None of this can happen however until you discover your natural golf swing, the one that you do without thinking – like walking, and breathing**. Its already in you – albeit in pretty crude form and in need of tweaking and polishing over time (golf is a ceaseless journey towards perfection) but most golfers are tweaking and polishing something that is not “them” to start with so they’re actually fighting against themselves – and they’ll do this their whole career and never know any different. They’ll just always think of golf as hard and associate it with pressure, that thats the nature of it and always will be. It actually isn’t. Golf can literally be a walk in the park – a pleasurable, stress-free pastime that enriches you rather than diminishes you. Over all the years I’ve watched golfers walk off eighteenth greens I can safely say the latter is what happens to the vast majority of them. It doesn’t have to be that way.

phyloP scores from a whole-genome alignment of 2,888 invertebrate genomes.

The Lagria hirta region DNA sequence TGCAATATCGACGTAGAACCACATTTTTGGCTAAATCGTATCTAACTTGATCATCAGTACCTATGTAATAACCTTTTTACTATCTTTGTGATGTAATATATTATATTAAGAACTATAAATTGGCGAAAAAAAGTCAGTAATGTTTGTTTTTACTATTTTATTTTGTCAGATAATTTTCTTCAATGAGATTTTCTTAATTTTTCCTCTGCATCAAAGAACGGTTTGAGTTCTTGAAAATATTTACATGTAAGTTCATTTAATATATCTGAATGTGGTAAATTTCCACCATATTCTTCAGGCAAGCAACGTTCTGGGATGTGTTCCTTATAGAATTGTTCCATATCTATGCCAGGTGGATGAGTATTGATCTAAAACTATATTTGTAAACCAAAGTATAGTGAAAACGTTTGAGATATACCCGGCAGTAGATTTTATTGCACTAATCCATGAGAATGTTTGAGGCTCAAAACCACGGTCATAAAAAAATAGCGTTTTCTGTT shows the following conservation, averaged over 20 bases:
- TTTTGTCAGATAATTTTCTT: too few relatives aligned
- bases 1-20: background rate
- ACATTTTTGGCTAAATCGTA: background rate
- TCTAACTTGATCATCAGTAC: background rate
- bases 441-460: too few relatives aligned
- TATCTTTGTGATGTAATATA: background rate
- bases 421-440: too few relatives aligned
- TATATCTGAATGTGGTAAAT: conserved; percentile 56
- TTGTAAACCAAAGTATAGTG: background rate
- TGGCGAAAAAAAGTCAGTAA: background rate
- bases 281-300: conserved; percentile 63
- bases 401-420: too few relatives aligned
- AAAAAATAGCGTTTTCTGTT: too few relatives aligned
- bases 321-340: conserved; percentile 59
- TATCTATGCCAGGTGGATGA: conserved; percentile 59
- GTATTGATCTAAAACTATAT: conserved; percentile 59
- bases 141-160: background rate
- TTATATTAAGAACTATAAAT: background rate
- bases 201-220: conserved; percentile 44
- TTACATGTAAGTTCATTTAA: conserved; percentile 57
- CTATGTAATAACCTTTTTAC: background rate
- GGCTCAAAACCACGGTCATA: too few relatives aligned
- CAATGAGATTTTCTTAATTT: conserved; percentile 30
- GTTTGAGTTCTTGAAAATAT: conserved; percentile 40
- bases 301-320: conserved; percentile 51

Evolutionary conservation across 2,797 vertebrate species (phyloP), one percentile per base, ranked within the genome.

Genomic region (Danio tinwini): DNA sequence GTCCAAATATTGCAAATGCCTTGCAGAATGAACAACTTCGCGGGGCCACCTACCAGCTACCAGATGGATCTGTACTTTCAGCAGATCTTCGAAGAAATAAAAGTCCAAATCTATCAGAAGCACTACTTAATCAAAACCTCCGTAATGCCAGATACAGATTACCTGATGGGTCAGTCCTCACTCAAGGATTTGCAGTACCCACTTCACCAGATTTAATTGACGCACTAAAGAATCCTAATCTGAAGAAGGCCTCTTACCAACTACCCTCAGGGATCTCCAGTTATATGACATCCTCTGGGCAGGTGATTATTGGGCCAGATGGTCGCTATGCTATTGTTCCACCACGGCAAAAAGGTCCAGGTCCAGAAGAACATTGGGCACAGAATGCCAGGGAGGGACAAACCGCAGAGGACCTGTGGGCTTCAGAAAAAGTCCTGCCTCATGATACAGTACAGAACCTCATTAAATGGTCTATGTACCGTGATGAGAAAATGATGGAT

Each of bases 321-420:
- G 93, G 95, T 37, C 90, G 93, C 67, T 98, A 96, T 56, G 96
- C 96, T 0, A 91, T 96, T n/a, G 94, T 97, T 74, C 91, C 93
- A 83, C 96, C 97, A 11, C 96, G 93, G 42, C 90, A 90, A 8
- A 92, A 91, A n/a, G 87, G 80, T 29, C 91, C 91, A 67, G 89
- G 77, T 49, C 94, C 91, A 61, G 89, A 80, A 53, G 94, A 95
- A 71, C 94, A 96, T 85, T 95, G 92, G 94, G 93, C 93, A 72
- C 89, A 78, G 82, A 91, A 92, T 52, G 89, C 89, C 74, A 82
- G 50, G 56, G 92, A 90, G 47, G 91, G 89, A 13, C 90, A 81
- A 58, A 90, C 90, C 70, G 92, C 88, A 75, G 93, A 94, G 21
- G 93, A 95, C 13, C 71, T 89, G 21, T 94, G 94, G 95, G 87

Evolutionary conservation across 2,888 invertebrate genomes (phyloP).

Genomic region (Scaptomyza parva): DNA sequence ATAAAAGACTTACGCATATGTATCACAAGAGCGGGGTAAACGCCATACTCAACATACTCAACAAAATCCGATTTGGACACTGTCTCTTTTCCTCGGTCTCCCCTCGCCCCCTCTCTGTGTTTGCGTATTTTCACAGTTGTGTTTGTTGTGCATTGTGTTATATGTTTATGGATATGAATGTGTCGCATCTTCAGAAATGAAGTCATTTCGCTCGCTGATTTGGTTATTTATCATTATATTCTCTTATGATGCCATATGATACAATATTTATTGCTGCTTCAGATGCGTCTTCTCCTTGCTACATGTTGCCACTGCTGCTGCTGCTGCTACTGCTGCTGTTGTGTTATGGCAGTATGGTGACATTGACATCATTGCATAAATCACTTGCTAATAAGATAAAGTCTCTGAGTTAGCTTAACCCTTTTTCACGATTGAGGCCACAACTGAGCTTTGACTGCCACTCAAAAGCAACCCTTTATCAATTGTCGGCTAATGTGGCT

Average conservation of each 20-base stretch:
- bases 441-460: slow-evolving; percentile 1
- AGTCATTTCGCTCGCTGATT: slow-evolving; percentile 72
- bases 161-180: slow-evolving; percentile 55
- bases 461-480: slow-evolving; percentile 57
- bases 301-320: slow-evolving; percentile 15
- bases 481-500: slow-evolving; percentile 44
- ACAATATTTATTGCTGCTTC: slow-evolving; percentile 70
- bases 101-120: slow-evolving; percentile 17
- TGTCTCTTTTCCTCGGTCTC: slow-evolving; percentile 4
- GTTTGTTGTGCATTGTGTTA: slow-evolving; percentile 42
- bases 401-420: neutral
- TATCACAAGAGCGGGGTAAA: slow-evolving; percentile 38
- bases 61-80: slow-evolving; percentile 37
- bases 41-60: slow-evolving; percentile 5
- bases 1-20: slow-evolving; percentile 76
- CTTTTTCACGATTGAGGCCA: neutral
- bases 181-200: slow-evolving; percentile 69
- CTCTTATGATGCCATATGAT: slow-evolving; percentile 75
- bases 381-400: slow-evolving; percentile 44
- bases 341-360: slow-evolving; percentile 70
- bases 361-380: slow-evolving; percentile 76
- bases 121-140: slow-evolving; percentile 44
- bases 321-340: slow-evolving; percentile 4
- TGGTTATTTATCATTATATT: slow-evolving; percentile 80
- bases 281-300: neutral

** If you’re walking around thinking about your swing, you’re not playing golf, you’re walking around thinking about your swing. It would be like going for a walk and thinking about your walking technique. You’re not going to get the real benefit of going for the walk.

        • Cameron

          Reply Reply November 22, 2014

          GP: so much good stuff in your words and I can relate to much of what you say.